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POLITICS AS USUAL: Will the pension deal hold?

February 19, 2014

Editor's note: This column first appeared in The Times on Feb. 17. Read Jim Baron's column every Monday in The Times and The Call.

In the end, despite all their bravado and bluffing, neither the unions nor the state officials battling over the 2011 pension reform law wanted to take their chances on how the five wise souls of the RI Supreme Court would rule on the constitutional issue at stake: Can the General Assembly make legislative changes to employee pensions after the workers and retirees have spent their careers paying into the system?
In this game of chicken, the unions appear to have flinched first.
Yes, they got a few changes in the COLAs (cost of living adjustments) and some face-saving modifications in the rules regarding how old workers have to be and how many years they must have on the job in order to qualify for a pension. But at Friday’s press conference announcing the deal it was Gov. Lincoln Chafee and General Treasurer Gina Raimondo in the spotlight boasting about how they had preserved about 95 percent of the money savings in the 2011 law.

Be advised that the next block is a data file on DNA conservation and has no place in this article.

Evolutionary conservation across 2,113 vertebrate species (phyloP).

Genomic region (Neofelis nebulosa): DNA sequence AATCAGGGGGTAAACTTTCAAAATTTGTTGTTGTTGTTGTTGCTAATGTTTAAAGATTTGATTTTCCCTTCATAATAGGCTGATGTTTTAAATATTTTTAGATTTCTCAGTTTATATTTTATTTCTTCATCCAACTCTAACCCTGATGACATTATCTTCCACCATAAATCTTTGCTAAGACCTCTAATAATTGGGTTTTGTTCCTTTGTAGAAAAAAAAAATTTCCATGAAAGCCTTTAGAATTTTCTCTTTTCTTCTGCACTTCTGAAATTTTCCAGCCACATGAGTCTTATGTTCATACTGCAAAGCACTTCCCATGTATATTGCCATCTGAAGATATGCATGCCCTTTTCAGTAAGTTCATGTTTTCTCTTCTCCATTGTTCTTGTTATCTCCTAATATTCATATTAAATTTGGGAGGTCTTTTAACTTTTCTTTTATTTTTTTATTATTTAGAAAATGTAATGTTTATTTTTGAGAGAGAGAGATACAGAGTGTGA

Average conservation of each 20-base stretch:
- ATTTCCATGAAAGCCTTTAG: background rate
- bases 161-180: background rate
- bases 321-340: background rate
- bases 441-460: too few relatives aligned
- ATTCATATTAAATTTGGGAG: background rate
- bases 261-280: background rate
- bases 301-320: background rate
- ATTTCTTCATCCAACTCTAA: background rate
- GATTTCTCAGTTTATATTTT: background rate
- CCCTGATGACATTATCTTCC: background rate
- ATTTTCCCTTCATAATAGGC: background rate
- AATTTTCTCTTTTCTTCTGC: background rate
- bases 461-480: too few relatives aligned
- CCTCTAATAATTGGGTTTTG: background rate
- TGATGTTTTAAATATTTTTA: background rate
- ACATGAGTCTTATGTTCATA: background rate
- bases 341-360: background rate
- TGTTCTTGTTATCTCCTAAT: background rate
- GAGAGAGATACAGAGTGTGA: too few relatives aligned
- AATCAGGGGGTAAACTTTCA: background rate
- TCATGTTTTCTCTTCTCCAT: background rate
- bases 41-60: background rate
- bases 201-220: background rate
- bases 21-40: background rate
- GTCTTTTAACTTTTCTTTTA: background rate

Now the question is: Will the deal hold?
While there are bound to be a few disgruntled union members unhappy with the terms of the agreement, my hunch is the settlement will survive votes by the rank-and-file union members and, later the larger members of the “classes” – including non-union employees -- that will be formed turning the litigation into a class-action suit for the purposes of ratifying the settlement.
Then it goes to the General Assembly to approve it or not and right now I wouldn’t bet my own money either way.
To say that House Speaker Gordon Fox and Senate President Teresa Paiva
Weed have shown a disinclination to reopen the pension bill debate would be a gross understatement. Particularly in an election year, they really don’t want to touch this issue with a 10-foot pole. With already contentious issues like 38 Studios, the Sakonnet River Bridge tolls and whether to cut or eliminate the sales tax, the last thing they want is to have to twist their predominantly-Democratic members’ arms on a bill that will tick off either taxpayers or unions. Especially when Republicans and just about everybody else is demanding they address the state’s rampant unemployment to the exclusion of any and all other issues.